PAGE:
@erikh So perhaps we are faced with the question of what "a note" is. Is a Map of Content a note? I suppose I tend to think of it as a portal or a link to notes, rather than being a note itself. However, I tend to dislike categorisation, and I avoid it. I think it leads to creating artificial mental barriers. I am more interested in blurring boundaries and connecting things, not separating them. This may be because I have a background in psychology, and I work as a counsellor/psychotherapist. I am constantly seeing people boxing themselves in, and creating barriers, by using labels and categories, where it would be better to get rid of them. At the same time, I acknowledge that categories are no doubt more useful, even essential, in other subject areas. Personally, I'm more for flexibility than rigidity. But I have a long history of trying to break out of boundaries ... it is a personal quirk.

    Edit: there is an interesting discussion about "notes" in this presentation by Ryan Murphy -- https://axle.design/your-notes-are-an-information-system-lessons-from-information-systems-for-personal-knowledge

    Post edited by MartinBB on
  • @erikh said:
    Personally, I do not use fleeting vs permanent notes, as everything tends to be temporary, even when it may take years to be properly processed or fit together. I do however, have a number of different notes categories, mostly following Umberto Eco's How to write a thesis, and identified by the relevant tags:

    • hubs (Eco's thematic notes)
    • structurenotes
    • bibliographic notes
    • reading notes (= literature notes)
    • literature lists
    • quote notes
    • question notes
    • linking notes
    • comments notes (from others on my work)
    • how-to notes
    • etc. etc.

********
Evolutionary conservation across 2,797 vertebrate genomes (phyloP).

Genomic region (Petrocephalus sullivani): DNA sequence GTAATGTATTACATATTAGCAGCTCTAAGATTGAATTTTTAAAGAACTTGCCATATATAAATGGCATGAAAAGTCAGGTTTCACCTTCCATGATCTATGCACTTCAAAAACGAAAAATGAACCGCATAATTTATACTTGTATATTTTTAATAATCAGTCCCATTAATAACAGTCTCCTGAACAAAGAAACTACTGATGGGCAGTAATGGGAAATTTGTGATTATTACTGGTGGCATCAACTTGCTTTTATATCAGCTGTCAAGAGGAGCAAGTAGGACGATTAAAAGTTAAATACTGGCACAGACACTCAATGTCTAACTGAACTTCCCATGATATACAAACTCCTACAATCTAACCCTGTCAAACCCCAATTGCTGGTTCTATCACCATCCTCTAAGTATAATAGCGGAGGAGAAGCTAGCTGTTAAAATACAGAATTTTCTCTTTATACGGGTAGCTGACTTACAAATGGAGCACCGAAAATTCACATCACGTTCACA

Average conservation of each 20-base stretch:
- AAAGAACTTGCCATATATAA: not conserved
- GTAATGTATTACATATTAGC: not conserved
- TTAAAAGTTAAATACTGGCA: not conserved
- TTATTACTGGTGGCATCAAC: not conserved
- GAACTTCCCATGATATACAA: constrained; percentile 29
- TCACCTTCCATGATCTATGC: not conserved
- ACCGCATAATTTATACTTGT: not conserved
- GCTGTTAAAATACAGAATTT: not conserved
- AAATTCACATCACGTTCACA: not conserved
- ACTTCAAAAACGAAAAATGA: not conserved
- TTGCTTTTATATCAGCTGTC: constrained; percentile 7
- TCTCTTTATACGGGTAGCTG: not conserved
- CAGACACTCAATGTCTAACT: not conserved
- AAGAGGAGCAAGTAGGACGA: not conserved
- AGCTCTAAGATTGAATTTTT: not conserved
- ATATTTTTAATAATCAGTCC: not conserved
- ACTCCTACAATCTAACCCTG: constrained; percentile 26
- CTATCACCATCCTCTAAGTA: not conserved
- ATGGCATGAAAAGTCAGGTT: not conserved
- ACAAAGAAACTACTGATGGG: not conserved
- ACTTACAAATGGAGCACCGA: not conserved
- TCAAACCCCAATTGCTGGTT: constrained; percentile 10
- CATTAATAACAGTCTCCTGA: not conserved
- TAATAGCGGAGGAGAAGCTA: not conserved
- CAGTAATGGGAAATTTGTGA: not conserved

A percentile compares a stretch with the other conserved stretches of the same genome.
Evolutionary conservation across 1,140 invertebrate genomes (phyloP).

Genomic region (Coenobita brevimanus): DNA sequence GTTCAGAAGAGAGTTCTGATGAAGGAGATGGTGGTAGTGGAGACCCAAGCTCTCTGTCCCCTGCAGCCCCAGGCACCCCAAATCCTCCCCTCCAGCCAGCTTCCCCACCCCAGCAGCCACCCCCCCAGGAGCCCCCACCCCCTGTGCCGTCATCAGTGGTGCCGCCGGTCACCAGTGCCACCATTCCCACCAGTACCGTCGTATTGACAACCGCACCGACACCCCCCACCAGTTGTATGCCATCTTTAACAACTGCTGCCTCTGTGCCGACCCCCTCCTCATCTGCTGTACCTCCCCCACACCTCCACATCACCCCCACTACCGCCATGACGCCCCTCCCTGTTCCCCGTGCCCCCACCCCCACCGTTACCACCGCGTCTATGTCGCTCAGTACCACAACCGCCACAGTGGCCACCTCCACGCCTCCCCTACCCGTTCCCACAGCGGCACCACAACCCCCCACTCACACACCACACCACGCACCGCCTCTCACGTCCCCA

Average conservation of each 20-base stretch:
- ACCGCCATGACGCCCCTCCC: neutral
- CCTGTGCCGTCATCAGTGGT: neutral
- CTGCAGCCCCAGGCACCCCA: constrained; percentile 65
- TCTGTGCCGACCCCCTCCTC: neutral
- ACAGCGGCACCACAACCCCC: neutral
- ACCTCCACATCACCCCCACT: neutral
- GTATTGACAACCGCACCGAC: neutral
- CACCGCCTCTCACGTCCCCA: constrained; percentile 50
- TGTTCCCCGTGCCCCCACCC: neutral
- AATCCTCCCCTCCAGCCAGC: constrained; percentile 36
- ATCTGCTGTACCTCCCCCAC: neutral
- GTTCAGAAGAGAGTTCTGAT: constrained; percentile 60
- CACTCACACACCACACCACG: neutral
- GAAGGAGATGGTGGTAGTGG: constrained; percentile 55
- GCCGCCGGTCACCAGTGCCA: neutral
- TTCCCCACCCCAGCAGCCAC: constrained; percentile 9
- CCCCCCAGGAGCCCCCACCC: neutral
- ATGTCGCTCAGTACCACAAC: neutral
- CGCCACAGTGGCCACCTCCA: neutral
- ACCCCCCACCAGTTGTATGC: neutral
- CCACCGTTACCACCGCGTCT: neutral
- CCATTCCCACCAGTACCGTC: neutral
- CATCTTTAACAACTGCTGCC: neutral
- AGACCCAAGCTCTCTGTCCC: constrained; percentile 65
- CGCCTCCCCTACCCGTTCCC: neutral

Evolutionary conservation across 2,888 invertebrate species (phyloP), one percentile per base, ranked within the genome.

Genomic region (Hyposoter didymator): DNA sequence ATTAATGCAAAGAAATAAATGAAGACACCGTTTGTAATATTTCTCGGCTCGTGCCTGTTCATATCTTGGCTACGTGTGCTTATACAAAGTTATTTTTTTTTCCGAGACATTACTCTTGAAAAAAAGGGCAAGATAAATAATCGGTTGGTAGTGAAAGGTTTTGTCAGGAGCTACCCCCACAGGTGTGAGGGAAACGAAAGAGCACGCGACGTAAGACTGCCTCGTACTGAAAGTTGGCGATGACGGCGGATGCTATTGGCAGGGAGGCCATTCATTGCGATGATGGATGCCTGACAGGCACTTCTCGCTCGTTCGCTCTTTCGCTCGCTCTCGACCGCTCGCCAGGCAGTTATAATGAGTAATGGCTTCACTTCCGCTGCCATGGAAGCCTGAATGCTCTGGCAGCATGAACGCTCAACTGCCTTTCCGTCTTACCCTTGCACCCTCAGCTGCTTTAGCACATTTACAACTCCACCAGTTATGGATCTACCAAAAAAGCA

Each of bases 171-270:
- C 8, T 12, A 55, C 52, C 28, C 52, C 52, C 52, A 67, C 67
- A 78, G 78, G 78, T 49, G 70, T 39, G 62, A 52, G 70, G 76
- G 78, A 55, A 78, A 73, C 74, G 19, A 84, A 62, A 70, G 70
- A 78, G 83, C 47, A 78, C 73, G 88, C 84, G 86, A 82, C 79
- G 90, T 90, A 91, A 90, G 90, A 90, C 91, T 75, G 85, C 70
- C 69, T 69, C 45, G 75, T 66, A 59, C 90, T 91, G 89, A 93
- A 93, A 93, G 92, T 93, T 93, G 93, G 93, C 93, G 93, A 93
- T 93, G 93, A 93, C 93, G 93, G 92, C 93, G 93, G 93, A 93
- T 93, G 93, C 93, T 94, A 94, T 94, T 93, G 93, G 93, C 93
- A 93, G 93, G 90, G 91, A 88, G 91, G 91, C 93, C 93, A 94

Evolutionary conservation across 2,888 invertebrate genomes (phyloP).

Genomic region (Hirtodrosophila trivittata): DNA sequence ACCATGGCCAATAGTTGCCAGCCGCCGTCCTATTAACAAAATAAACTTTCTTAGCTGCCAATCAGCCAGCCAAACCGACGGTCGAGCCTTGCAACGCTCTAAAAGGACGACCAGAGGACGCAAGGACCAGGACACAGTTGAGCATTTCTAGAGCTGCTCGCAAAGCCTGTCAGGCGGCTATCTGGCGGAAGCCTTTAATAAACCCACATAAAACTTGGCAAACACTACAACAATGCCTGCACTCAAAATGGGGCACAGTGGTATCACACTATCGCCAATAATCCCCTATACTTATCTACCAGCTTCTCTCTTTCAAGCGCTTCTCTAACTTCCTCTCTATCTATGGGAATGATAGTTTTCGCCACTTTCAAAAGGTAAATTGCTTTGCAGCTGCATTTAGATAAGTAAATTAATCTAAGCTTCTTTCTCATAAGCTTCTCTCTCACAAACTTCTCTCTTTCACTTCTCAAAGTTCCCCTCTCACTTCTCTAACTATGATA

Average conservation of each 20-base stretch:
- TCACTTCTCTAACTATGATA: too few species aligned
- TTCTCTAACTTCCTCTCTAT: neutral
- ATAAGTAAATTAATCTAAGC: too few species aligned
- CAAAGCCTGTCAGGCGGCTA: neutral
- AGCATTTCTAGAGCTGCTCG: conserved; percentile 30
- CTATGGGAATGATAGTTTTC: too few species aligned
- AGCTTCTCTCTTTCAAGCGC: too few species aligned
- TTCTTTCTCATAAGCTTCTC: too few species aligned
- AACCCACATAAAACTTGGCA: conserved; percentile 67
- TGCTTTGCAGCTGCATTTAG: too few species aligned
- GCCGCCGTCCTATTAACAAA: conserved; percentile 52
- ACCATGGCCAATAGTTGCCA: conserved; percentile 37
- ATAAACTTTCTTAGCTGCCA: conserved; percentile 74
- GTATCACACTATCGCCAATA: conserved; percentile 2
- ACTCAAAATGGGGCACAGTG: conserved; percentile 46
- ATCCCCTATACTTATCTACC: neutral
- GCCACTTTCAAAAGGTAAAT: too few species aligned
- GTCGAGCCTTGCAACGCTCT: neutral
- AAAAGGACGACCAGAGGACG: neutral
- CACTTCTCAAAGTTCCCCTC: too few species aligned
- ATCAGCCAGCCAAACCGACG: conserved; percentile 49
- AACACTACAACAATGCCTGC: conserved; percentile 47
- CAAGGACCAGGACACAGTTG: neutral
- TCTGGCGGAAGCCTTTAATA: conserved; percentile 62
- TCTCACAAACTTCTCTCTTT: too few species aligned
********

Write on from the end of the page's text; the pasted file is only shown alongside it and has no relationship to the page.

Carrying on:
I'd say - do whatever works for you. This topic has received a lot of coverage over the years, with different people having preferences for different ways of talking about types of "notes". I tend to follow a similar philosophy to @MartinBB , but that is just my personal quirk. I don't think we need to worry about note types too much, except to make sure we don't communicate at cross-purposes with one another :smile:

  • @GeoEng51 said:
    I don't think we need to worry about note types too much

    I agree. In short, I suppose I'm more interested in the content of the note than what category it might belong to. Categorising notes has never really helped me in the past. No doubt others will find it more useful.

  • @martinbb and @GeoEng51: thank you for your interesting reactions!

    And @MartinBB : thank you for the video link, good talk and lovely baby cries in the background. I think this forum may be a good data source for the author’s research.

    One of the lessons from his talk (around 5:50): metadata, links and classifications are central to the note taking system. We can make different choices in how and in what level of detail to classify notes, but it is still relevant to discuss. That is also true for the types and classification of links (see discussion https://forum.zettelkasten.de/discussion/2351/establishing-firm-connections-between-ideas#latest)

    As to note boundaries and classifications: for me they are a pre-requisite for creative work. Whether a poem is a sonnet or blank verse or a haiku, whether a note is just bibliographic, or the result of in-depth reading, or contains a definition, is important to me. Thanks to the boundaries and categories I use, my ZK now starts to be an instrument in producing academic work, rather than just a collection of thoughts (I began it in 2018).